A severely deteriorating spillway due to alkali silica reaction (ASR) and inadequate capacity made the old Lake Townsend dam a case for rapid action. The City of Greensboro’s project, which remediated these deficiencies, benefited the community by mitigating downstream flood risk and the associated damage to life and property, and significantly improved the reliability of the city’s primary source of drinking water.

Schnabel’s evaluation of the structure revealed that replacement of the spillway with a labyrinth weir was the best long-term solution. This award-winning $25 million project exemplified both design ingenuity and the mastery of complex challenges. Maintaining a full reservoir and uninterrupted city water supply throughout construction were essential, and required that the old dam perform well until the new structure was completed. Prompted by the discovery of deep cracks in the existing ogee weir, we initiated the emergency design of post-tensioned anchors to maintain its stability through construction of the new downstream labyrinth weir.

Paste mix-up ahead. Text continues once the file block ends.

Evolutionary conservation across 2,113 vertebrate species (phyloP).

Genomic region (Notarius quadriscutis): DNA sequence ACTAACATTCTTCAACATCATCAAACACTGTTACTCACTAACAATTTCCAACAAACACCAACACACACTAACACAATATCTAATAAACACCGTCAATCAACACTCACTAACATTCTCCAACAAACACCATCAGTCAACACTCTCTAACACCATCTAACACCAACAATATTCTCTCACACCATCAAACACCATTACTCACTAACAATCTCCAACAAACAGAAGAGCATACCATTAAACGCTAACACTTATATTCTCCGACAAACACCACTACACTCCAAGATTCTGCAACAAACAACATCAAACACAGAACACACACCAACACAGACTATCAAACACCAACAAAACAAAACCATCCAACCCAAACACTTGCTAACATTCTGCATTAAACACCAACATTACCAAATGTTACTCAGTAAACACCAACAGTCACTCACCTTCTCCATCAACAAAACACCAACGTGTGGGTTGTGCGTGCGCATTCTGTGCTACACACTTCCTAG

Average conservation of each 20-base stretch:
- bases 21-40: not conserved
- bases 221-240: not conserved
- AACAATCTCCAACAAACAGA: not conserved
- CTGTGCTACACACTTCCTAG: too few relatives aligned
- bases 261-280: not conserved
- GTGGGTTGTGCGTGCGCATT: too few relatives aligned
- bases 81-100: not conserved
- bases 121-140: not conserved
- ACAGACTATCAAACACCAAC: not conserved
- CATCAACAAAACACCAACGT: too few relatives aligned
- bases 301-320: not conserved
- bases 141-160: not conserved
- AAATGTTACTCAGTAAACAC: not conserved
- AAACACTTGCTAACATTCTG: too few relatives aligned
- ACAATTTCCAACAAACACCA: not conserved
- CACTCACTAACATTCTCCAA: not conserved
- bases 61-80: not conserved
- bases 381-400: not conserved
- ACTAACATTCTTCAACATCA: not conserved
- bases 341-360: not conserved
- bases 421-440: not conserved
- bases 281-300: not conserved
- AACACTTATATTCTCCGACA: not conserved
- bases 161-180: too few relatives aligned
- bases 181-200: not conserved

The tight, environmentally sensitive site called for careful planning, creative construction sequencing and techniques, staged diversion of construction activities for flood flows, and the mitigation of environmental impacts. Our early and frequent coordination with regulatory agencies and the city contributed to the positive outcome. The new dam was positioned immediately downstream of the stabilized old structure, which served as a cofferdam for construction. A 300-foot-wide labyrinth weir formed the replacement spillway. We designed the embankments with articulating concrete-block armoring to protect them from overtopping during extreme flood events and failure of upstream dams.

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